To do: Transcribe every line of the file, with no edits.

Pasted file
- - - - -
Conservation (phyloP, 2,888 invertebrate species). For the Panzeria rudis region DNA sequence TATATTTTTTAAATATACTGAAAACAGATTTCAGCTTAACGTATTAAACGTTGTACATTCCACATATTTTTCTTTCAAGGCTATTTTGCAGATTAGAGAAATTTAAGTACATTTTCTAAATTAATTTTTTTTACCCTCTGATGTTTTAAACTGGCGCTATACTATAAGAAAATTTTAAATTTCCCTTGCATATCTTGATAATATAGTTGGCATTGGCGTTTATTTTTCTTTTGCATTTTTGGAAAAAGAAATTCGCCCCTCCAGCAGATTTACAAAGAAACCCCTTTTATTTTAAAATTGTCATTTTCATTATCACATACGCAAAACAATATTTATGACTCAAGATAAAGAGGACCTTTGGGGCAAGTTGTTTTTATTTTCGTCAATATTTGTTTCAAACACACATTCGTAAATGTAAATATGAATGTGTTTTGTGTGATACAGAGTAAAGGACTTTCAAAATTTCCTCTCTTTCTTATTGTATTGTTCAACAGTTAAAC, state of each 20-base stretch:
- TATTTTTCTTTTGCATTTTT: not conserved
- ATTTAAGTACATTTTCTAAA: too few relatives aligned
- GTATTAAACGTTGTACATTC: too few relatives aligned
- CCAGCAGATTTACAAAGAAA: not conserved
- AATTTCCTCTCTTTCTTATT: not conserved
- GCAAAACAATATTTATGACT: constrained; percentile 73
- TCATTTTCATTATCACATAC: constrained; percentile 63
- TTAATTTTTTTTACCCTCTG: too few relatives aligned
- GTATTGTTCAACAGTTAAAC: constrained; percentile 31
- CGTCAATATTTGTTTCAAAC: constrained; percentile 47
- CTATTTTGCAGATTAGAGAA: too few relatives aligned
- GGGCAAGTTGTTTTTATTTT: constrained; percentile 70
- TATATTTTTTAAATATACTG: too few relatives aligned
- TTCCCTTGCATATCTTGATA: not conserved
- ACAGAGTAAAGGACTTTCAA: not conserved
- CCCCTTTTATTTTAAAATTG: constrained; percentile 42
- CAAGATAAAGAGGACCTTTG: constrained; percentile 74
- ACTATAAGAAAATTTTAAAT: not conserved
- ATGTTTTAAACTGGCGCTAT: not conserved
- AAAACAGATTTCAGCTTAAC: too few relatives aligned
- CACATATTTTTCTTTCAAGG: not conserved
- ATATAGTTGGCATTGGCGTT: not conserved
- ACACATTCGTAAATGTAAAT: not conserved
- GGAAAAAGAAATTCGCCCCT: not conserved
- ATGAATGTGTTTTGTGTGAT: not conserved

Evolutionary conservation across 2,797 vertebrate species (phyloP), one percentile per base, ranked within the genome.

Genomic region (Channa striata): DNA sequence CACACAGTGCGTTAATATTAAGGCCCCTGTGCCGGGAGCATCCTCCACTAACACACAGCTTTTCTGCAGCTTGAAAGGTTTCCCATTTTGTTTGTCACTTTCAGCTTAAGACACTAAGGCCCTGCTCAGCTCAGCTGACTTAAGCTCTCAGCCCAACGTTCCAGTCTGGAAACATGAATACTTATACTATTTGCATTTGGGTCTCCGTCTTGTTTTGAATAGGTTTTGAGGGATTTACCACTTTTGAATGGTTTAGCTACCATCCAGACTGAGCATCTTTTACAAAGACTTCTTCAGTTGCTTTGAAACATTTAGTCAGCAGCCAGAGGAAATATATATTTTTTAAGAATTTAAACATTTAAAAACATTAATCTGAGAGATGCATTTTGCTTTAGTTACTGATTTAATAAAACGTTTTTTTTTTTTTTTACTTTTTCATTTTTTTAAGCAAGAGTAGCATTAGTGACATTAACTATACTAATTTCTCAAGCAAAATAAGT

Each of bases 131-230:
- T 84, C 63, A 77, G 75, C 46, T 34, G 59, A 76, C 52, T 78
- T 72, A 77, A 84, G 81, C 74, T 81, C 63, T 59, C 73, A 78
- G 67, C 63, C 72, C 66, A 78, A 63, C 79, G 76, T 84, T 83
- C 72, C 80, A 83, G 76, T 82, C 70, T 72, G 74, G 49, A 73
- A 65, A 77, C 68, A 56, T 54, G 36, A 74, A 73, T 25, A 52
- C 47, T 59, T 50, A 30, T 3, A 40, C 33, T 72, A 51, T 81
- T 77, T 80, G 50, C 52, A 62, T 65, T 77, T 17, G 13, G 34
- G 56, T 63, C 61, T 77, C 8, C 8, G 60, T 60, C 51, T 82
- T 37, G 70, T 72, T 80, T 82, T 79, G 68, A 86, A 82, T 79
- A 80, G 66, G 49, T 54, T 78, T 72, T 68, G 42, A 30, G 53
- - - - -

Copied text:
Conservation (phyloP, 2,888 invertebrate species). For the Panzeria rudis region DNA sequence TATATTTTTTAAATATACTGAAAACAGATTTCAGCTTAACGTATTAAACGTTGTACATTCCACATATTTTTCTTTCAAGGCTATTTTGCAGATTAGAGAAATTTAAGTACATTTTCTAAATTAATTTTTTTTACCCTCTGATGTTTTAAACTGGCGCTATACTATAAGAAAATTTTAAATTTCCCTTGCATATCTTGATAATATAGTTGGCATTGGCGTTTATTTTTCTTTTGCATTTTTGGAAAAAGAAATTCGCCCCTCCAGCAGATTTACAAAGAAACCCCTTTTATTTTAAAATTGTCATTTTCATTATCACATACGCAAAACAATATTTATGACTCAAGATAAAGAGGACCTTTGGGGCAAGTTGTTTTTATTTTCGTCAATATTTGTTTCAAACACACATTCGTAAATGTAAATATGAATGTGTTTTGTGTGATACAGAGTAAAGGACTTTCAAAATTTCCTCTCTTTCTTATTGTATTGTTCAACAGTTAAAC, state of each 20-base stretch:
- TATTTTTCTTTTGCATTTTT: not conserved
- ATTTAAGTACATTTTCTAAA: too few relatives aligned
- GTATTAAACGTTGTACATTC: too few relatives aligned
- CCAGCAGATTTACAAAGAAA: not conserved
- AATTTCCTCTCTTTCTTATT: not conserved
- GCAAAACAATATTTATGACT: constrained; percentile 73
- TCATTTTCATTATCACATAC: constrained; percentile 63
- TTAATTTTTTTTACCCTCTG: too few relatives aligned
- GTATTGTTCAACAGTTAAAC: constrained; percentile 31
- CGTCAATATTTGTTTCAAAC: constrained; percentile 47
- CTATTTTGCAGATTAGAGAA: too few relatives aligned
- GGGCAAGTTGTTTTTATTTT: constrained; percentile 70
- TATATTTTTTAAATATACTG: too few relatives aligned
- TTCCCTTGCATATCTTGATA: not conserved
- ACAGAGTAAAGGACTTTCAA: not conserved
- CCCCTTTTATTTTAAAATTG: constrained; percentile 42
- CAAGATAAAGAGGACCTTTG: constrained; percentile 74
- ACTATAAGAAAATTTTAAAT: not conserved
- ATGTTTTAAACTGGCGCTAT: not conserved
- AAAACAGATTTCAGCTTAAC: too few relatives aligned
- CACATATTTTTCTTTCAAGG: not conserved
- ATATAGTTGGCATTGGCGTT: not conserved
- ACACATTCGTAAATGTAAAT: not conserved
- GGAAAAAGAAATTCGCCCCT: not conserved
- ATGAATGTGTTTTGTGTGAT: not conserved

Evolutionary conservation across 2,797 vertebrate species (phyloP), one percentile per base, ranked within the genome.

Genomic region (Channa striata): DNA sequence CACACAGTGCGTTAATATTAAGGCCCCTGTGCCGGGAGCATCCTCCACTAACACACAGCTTTTCTGCAGCTTGAAAGGTTTCCCATTTTGTTTGTCACTTTCAGCTTAAGACACTAAGGCCCTGCTCAGCTCAGCTGACTTAAGCTCTCAGCCCAACGTTCCAGTCTGGAAACATGAATACTTATACTATTTGCATTTGGGTCTCCGTCTTGTTTTGAATAGGTTTTGAGGGATTTACCACTTTTGAATGGTTTAGCTACCATCCAGACTGAGCATCTTTTACAAAGACTTCTTCAGTTGCTTTGAAACATTTAGTCAGCAGCCAGAGGAAATATATATTTTTTAAGAATTTAAACATTTAAAAACATTAATCTGAGAGATGCATTTTGCTTTAGTTACTGATTTAATAAAACGTTTTTTTTTTTTTTTACTTTTTCATTTTTTTAAGCAAGAGTAGCATTAGTGACATTAACTATACTAATTTCTCAAGCAAAATAAGT

Each of bases 131-230:
- T 84, C 63, A 77, G 75, C 46, T 34, G 59, A 76, C 52, T 78
- T 72, A 77, A 84, G 81, C 74, T 81, C 63, T 59, C 73, A 78
- G 67, C 63, C 72, C 66, A 78, A 63, C 79, G 76, T 84, T 83
- C 72, C 80, A 83, G 76, T 82, C 70, T 72, G 74, G 49, A 73
- A 65, A 77, C 68, A 56, T 54, G 36, A 74, A 73, T 25, A 52
- C 47, T 59, T 50, A 30, T 3, A 40, C 33, T 72, A 51, T 81
- T 77, T 80, G 50, C 52, A 62, T 65, T 77, T 17, G 13, G 34
- G 56, T 63, C 61, T 77, C 8, C 8, G 60, T 60, C 51, T 82
- T 37, G 70, T 72, T 80, T 82, T 79, G 68, A 86, A 82, T 79
- A 80, G 66, G 49, T 54, T 78, T 72, T 68, G 42, A 30, G 53